Council denies new projects, but proposed tax increase creeps to 4.06 percent

In an effort to hold the line on tax increases, the Missoula City Council on Wednesday quashed a $39,000 request to maintain landscaping in the city’s greenways, and $50,000 to fund elements of the jail diversion plan, saying this year’s budget was too tight.

But members of the Budget Committee of the Whole did fund several other social programs, including suicide prevention and crisis intervention training for Missoula police officers.

In doing so, they effectively boosted Mayor John Engen’s proposed 3.8 percent budget increase to 4.06 percent and held open the possibility of revisiting several items if the budgetary picture changed.

Of the 120 total requests for new funding from all city departments, less than 30 have been granted.

“I don’t want to put anything more in the mayor’s budget than what’s there already,” said Ward 4 council member Jon Wilkins. “Couples in my neighborhood on fixed incomes, even at $20 more a month, they have to do without something else. It’s a big problem.”

Wilkins later changed his mind and supported a $49,000 funding request for suicide prevention.

The debate was one of several that unfolded as members of the City Council returned to items that sought funding but weren’t included in Engen’s Fiscal Year 2018 budget.

Several items resulted in contentious debate, prompting Wilkins to leave the meeting at one point after Ward 3 council member Emily Bentley accused him of a conflict of interest regarding his relationship with Missoula Correctional Services.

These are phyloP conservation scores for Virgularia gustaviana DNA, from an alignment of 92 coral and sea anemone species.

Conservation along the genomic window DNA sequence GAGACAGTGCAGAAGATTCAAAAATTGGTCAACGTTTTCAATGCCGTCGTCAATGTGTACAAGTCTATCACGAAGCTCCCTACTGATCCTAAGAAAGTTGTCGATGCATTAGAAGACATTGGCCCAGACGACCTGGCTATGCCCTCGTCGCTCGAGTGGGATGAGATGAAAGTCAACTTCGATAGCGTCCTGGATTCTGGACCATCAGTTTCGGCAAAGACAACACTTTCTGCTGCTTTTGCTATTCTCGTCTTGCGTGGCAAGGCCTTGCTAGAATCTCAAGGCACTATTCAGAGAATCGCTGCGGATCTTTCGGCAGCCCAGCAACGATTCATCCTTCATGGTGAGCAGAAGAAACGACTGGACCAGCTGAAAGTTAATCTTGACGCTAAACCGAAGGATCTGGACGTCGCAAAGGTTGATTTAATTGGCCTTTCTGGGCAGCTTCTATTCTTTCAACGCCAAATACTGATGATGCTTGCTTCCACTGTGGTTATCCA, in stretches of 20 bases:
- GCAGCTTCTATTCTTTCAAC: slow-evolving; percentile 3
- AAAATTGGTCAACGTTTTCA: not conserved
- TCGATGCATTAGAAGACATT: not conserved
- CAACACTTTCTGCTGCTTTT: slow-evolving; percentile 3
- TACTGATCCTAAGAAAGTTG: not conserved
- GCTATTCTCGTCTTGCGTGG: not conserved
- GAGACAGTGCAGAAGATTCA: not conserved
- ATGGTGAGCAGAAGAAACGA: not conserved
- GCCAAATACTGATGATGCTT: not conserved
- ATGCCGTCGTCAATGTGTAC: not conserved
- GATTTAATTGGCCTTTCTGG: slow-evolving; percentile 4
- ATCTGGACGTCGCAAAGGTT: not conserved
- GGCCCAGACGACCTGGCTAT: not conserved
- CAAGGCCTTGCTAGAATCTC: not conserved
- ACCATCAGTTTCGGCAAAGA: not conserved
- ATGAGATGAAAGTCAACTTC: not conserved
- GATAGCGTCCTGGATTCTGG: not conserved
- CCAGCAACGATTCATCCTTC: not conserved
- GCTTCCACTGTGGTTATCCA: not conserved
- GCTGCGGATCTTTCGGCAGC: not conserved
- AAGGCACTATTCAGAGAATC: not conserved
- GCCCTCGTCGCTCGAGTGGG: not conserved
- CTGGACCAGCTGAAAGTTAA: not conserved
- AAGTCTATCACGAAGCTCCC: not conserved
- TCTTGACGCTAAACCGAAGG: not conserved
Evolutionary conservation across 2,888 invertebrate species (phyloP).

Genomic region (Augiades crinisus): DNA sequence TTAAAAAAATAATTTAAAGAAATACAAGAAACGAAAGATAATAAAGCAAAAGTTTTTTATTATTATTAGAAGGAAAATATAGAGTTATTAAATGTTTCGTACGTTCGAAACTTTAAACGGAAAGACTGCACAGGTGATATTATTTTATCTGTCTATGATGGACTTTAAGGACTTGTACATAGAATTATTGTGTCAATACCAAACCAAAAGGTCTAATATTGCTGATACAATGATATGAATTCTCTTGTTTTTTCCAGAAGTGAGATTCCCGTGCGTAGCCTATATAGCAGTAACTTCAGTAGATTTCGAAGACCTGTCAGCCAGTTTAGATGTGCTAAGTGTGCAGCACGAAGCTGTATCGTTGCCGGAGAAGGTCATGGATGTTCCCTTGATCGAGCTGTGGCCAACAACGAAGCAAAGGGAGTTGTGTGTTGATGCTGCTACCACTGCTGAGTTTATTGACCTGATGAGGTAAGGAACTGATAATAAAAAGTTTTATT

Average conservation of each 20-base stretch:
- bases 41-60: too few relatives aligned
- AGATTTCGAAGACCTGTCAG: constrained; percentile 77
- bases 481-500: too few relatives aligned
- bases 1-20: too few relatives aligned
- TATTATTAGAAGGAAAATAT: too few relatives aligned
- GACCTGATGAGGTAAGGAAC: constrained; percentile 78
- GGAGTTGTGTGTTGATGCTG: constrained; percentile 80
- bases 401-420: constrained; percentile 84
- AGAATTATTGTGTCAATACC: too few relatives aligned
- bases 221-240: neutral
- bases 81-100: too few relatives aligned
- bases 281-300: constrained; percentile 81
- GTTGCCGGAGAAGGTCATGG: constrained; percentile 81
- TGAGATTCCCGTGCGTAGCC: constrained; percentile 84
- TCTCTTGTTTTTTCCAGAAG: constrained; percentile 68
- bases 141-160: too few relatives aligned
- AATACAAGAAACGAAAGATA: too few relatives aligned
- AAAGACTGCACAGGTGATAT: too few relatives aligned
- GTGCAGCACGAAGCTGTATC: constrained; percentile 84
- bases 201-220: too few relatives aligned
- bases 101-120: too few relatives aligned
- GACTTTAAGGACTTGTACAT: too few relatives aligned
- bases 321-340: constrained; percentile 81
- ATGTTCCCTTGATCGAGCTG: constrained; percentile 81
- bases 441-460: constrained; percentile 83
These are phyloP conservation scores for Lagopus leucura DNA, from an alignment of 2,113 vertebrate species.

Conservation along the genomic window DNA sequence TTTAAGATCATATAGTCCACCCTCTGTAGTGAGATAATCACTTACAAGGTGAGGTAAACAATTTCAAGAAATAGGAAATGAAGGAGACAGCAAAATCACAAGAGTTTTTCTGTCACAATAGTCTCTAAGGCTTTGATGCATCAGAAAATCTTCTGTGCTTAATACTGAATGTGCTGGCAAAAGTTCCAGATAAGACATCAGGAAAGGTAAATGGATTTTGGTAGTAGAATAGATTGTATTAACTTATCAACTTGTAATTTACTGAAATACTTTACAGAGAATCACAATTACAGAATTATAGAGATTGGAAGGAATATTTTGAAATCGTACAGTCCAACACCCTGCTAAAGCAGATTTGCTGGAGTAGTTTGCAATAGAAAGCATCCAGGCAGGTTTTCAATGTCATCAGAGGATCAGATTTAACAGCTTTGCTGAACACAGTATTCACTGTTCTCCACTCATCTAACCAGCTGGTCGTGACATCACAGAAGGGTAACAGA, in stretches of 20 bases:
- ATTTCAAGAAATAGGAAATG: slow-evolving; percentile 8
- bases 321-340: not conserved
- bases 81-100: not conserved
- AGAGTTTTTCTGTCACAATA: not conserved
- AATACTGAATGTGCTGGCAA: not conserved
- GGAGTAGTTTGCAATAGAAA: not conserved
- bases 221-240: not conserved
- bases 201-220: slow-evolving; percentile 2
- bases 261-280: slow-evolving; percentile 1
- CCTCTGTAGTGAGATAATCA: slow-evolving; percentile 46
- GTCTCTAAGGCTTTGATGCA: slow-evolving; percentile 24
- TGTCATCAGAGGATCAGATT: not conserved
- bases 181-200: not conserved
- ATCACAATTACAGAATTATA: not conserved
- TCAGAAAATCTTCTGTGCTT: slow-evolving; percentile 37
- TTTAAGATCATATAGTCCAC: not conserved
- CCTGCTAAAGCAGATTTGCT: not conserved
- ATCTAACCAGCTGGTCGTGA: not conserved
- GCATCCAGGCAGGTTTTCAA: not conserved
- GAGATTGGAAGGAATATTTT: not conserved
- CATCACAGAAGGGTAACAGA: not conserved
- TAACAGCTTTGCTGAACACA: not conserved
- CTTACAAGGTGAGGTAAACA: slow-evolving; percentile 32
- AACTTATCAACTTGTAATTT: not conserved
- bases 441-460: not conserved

That agency had sought a funding increase of $25,000, though Bentley successfully reduced that increase to $16,384. She gave $4,950 to train Missoula police officers in crisis intervention.

“When police officers are dealing with people in a mental health crisis and have to make snap decisions, they do this training and learn about deescalation,” Bentley said. “It’s a small amount to pay for training our officers.”

Bentley said the move didn’t completely defund Missoula Correctional Services.

“It sill leaves with them with some money and they’ll have to make decisions, just like we have to make decisions during budgeting,” she said.

Wilkins also accused Bentley of a conflict of interest regarding her personality crisis with Missoula Municipal Court Judge Kathleen Jenks. Before walking from the meeting, to which he would later return, he said Missoula Correctional Services probably wouldn’t survive if its funding request wasn’t met.

The council picked up several other funding requests, including $10,000 for street maintenance, which it approved, and $14,000 for a Zero Waste Baseline Study, which it also approved.

The council did not provide $51,000 to fund a climate position. But those who opposed it called it important and pledged to seek funding for the position at a later time.

“The energy and climate change work is dear to my heart,” said Ward 1 council member Bryan von Lossberg. “We have an obligation to get to this work, the question is when. The idea that the council and administration just spends any and all money to do anything is just not true, and this is an example of that.”

The council also approved $49,000 for suicide prevention. But Ward 4 council member John DiBari opposed it in an effort to hold down tax increases. He voted against all funding requests presented on Wednesday.

“There are lots of trade offs,” he said. “If I vote to increase the budget, I would have to vote to decrease it somewhere else. I also want to be mindful that we’re asking people in the community to spend more money. I want to keep that efficient as possible.”

While Ward 6 council member Marilyn Marler agreed with DiBari’s stance, she said suicide prevention was too important to go unfunded.

“I know three people in my life that have all committed suicide,” she said. “I know we have an epidemic of veteran suicide. When I think about it, I can’t not support this.”